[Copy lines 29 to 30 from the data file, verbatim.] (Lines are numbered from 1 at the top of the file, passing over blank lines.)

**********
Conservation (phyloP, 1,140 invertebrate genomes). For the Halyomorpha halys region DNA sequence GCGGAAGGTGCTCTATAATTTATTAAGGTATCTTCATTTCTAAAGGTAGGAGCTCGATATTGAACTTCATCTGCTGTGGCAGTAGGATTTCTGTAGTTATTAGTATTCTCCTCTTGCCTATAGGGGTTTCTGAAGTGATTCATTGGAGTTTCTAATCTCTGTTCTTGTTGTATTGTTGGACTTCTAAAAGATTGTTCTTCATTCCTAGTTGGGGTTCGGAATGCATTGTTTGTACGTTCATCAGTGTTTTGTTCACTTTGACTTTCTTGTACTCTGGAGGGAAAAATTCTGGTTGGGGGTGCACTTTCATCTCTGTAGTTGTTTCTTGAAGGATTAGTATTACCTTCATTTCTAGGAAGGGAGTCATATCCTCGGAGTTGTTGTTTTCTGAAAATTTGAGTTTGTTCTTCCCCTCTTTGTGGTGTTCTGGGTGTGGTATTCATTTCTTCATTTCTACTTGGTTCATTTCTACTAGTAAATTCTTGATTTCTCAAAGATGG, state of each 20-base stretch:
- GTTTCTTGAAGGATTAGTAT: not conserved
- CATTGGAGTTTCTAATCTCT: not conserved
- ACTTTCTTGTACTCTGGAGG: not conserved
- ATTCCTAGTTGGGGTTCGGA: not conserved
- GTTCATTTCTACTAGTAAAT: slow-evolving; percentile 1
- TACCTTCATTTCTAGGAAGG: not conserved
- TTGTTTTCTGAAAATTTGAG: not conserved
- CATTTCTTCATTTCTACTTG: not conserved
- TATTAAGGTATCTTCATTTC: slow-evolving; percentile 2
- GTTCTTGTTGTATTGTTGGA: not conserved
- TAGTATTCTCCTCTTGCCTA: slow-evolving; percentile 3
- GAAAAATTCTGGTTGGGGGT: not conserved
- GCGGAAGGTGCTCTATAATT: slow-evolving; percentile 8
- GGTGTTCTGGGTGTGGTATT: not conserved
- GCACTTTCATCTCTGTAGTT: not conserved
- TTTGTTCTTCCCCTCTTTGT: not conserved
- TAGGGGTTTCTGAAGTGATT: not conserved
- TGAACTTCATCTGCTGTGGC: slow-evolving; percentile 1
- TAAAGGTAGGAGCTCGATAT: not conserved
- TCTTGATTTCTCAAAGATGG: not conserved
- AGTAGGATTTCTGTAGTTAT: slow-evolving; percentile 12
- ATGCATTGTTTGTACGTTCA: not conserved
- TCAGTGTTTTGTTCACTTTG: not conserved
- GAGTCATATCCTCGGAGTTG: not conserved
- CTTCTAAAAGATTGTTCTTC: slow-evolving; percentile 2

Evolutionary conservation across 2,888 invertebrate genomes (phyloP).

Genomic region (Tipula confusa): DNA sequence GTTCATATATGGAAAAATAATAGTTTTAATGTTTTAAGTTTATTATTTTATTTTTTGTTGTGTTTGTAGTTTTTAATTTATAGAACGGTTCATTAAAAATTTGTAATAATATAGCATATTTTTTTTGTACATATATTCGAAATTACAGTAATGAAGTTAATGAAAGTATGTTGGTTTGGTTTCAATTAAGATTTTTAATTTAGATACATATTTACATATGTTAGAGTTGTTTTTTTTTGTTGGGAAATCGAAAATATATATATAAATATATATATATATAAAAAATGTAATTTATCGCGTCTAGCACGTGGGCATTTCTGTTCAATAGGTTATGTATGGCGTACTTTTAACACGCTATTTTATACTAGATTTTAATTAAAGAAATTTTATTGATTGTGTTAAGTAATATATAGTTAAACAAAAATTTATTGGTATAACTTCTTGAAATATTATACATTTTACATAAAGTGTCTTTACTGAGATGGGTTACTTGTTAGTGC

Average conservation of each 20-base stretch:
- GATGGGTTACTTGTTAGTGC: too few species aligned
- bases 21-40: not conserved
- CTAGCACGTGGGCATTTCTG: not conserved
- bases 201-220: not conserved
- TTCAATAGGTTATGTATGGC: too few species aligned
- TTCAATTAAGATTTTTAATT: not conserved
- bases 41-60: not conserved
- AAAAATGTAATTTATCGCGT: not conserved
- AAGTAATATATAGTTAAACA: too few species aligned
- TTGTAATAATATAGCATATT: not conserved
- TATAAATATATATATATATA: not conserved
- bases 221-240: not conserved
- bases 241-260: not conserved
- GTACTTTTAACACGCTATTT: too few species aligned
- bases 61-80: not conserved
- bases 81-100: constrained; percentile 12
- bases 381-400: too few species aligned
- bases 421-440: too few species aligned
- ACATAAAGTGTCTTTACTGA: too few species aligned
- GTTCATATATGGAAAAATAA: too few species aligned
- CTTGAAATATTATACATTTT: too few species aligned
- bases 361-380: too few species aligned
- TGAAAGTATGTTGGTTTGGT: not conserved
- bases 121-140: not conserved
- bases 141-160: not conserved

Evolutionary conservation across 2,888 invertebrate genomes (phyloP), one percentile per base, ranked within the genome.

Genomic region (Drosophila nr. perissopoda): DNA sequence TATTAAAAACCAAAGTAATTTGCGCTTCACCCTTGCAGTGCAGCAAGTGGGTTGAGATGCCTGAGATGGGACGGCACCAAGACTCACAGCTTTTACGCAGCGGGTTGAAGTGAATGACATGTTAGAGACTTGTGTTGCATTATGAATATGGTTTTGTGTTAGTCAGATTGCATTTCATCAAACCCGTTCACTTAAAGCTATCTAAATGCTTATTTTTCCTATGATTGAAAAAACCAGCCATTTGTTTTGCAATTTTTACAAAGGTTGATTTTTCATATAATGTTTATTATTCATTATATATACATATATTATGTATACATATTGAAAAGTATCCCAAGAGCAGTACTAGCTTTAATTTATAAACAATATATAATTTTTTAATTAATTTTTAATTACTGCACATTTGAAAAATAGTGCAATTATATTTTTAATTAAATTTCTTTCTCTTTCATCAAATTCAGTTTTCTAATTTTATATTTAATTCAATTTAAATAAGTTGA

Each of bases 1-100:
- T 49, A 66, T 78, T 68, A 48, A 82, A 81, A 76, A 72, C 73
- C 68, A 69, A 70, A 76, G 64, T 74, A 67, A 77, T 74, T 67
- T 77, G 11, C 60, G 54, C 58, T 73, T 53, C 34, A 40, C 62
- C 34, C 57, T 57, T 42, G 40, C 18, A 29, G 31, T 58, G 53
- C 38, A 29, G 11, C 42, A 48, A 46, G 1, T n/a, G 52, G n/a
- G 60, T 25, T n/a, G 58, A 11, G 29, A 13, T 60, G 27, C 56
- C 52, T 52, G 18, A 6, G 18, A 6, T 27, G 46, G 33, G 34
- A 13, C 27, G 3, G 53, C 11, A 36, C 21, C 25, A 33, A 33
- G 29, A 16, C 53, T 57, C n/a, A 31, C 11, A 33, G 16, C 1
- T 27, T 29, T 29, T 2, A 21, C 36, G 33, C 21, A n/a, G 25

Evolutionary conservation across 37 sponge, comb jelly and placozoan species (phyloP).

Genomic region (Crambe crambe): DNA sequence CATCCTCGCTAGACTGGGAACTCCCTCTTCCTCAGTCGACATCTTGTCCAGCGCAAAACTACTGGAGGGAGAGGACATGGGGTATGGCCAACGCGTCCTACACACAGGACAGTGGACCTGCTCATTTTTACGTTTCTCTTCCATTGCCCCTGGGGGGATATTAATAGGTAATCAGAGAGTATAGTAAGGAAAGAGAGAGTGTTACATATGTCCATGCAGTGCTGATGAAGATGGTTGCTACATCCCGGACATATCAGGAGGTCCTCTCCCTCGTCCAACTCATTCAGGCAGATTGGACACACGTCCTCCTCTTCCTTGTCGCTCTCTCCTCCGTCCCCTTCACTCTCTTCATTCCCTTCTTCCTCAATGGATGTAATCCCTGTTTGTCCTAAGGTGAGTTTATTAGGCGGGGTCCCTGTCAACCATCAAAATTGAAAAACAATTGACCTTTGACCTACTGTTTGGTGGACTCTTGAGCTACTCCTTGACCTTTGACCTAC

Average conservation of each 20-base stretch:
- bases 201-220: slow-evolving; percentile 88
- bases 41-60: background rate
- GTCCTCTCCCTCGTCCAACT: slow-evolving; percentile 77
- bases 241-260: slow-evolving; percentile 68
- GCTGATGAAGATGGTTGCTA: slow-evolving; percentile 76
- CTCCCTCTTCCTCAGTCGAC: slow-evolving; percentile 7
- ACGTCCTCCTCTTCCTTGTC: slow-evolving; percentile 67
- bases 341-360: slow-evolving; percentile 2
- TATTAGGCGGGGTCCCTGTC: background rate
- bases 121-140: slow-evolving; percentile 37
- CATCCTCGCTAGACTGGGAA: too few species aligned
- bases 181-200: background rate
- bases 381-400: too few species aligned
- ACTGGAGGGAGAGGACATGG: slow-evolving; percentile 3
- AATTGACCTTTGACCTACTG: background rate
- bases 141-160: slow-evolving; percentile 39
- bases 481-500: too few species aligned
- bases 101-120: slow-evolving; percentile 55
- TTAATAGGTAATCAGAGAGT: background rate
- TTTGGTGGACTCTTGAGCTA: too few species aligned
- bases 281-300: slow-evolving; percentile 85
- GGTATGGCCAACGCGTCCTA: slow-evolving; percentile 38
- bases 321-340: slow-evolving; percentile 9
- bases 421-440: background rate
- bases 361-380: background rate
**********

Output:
Average conservation of each 20-base stretch:
- GATGGGTTACTTGTTAGTGC: too few species aligned